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year it was not revived. But in the following year, an invitation was sent to the respective churches, by the church in Broadmead, Bristol, desiring them to renew their annual meeting, upon the foot of their agreement in the Confession of Faith set forth by the Assembly of Particular Baptists, held in London, in 1689, Accordingly a meeting was held in Broadmead, on May 17, 1733, when Mr. Joseph Stennett, of Exeter, preached, from Phil. i. 27, latter part. There were messengers or letters from twenty-four churches. The Rev. Bernard Fosket was then pastor, and Edward Harrison minister, at Broadmead; and the Rev. John Beddome and William Bazely were pastors in the Pithay. There are now sixty-eight churches in this Association.

The English Baptists have been usually divided into two distinct bodies, by their different views of the doctrines of grace. The General Baptists are so called from their maintaining the sentiment of general redemption. Many of the old churches of this sort, have gone from general redemption to no redemption, or from Arminianism to Arianism and Socinianism:

• Afterwards Dr. Joseph Stennett, who removed to Little Wild Street, London, in 1737. His father and "grandfather, as well as bis son, Dr. Samuel Stennett, were all employed in the work of the ministry; and his grandson, Mr. Joseph Stennett, is now pastor of the church at Calne,

but the churches of what is called the New Connection are far more evangelical, and some of them approach nearly to the principles of the moderate Calvinists.*

The Particular Baptists espouse the Calvinistic sentiments, on what are called the five points ; namely, (1.) That the elect were eternally fore-ordained to boliness, obedience and happiness, as the end, through sanctification and the spriņkling of the blood of Jesus as the means of obtaining that end, to the glory of sovereign grace. (2.) That the peculiar blessings of redemption, purchased by the death of Christ, are actually imparted only to the elect, all of whom shall certainly enjoy them. (3.) That mankind are so universally and totally depraved, that they never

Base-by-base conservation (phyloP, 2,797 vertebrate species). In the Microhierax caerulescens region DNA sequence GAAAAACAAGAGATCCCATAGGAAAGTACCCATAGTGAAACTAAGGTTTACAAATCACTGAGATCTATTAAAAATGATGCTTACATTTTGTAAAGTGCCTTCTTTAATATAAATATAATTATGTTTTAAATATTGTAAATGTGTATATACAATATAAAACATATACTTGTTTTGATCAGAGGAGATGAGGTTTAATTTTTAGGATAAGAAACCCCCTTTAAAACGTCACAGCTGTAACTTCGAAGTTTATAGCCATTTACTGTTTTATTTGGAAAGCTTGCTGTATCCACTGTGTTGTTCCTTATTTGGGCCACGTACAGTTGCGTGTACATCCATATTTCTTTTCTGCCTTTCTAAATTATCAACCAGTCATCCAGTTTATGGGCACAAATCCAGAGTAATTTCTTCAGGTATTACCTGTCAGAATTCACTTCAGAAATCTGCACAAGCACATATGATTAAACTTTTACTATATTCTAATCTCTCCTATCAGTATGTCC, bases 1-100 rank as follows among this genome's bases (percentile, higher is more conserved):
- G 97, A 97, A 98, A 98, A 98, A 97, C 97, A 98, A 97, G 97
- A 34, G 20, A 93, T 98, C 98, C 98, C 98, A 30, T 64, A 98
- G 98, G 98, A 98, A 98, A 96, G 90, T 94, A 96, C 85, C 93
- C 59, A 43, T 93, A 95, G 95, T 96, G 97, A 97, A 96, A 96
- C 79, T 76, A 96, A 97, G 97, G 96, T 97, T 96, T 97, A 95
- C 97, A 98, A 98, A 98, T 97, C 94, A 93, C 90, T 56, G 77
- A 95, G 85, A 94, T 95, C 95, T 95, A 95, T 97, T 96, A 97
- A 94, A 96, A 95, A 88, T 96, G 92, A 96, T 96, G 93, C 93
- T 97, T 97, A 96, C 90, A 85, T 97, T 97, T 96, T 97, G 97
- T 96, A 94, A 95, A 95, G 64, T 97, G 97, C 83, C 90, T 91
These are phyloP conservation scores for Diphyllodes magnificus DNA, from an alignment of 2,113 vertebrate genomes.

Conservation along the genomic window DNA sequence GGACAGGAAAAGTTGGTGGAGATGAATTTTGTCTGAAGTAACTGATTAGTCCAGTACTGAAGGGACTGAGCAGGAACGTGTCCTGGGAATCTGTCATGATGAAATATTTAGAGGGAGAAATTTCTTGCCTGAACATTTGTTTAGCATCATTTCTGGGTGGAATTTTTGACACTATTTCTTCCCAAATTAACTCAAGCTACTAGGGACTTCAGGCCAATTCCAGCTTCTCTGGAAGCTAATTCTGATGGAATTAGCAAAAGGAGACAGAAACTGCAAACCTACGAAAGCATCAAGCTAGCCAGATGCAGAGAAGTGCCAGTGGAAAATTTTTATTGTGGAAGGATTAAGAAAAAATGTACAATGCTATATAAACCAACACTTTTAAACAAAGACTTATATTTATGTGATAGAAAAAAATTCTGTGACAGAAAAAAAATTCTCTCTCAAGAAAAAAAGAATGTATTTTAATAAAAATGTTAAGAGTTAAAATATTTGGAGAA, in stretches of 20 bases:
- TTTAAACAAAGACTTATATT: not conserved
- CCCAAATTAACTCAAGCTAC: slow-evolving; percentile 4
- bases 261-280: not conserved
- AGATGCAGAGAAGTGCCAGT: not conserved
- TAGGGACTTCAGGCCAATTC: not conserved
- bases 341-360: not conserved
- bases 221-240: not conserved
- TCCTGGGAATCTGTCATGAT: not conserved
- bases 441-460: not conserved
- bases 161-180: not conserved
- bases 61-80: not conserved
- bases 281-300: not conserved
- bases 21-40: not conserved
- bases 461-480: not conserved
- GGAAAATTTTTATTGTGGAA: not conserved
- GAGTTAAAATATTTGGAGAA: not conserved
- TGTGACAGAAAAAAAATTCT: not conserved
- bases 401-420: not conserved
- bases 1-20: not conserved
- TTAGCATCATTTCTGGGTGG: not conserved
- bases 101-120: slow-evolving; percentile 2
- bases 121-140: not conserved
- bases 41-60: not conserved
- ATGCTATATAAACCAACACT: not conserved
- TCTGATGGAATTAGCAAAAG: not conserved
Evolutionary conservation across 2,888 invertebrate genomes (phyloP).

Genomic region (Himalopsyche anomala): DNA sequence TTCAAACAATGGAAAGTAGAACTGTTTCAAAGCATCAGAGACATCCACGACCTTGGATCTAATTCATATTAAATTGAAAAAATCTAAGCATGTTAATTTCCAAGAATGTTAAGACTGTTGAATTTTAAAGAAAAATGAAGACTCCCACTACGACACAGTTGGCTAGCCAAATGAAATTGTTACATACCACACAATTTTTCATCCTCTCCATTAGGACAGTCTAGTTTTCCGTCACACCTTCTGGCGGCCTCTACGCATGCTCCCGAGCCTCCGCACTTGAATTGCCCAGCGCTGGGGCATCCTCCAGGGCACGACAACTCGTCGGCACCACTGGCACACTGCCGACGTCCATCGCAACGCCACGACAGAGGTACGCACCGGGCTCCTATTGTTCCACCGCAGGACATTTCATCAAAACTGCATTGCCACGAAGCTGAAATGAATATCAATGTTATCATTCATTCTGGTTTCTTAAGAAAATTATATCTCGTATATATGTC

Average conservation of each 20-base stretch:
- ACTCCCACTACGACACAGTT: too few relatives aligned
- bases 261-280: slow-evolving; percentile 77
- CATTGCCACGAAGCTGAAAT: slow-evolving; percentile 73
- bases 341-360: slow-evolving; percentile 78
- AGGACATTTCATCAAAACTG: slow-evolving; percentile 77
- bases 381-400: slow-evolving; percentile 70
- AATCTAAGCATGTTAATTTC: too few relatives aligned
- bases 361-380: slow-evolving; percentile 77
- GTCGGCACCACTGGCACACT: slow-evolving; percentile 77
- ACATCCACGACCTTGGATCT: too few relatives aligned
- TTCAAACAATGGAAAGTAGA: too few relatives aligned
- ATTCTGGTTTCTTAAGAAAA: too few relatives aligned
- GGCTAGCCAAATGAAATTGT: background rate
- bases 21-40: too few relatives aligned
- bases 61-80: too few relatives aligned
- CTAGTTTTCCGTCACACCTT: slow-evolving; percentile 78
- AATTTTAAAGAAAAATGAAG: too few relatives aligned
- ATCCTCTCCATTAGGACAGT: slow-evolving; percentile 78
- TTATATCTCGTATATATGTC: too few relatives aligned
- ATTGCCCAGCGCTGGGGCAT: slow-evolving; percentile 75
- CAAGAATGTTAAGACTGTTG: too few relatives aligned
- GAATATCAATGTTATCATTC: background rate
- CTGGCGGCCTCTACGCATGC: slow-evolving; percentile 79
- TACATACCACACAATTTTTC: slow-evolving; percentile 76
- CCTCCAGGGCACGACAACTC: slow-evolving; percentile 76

can be brought back to God, without the drawings of the Holy Spirit. (4.) That the special operations of the Divine Spirit are invincibly efficacious, and cannot be frustrated by the rebellious will of man. (5.) That all who are truly regenerated shall persevere in grace to glory:

In their zeal for these doctrines, some good men, towards the beginning of the last century,

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* See a letter from the Rev. Mr. Freestone of Hinkley, inserted in the Baptist Magazine for September, 1812, in answer to a very erroneous statement by Dr. Haweis, which the conductors of the Evangelical Magazine would not suffer to be corrected.

were driven into an extreme; so as to deny that all who hear the gospel are called to that exercise of repentance and faith which is connected with salvation. As far as I can learn, this controversy, respecting what was then called the Modern Question—" Whether it be the duty of all men to whom the gospel is published, to repent and believe in Christ” first arose in Northamptonshire. Many of the churches in that neighbourhood had been gathered by the labours of Mr. Davis, an Independent minister at Rothwell, and other preachers called out by his church. He was a very zealous, laborious man; but was accused of rashness and imprudence by the Presbyterian ministers in his neighbourhood, and both himself and his fellow-labourers were charged with using expressions of an Antinomian tendency.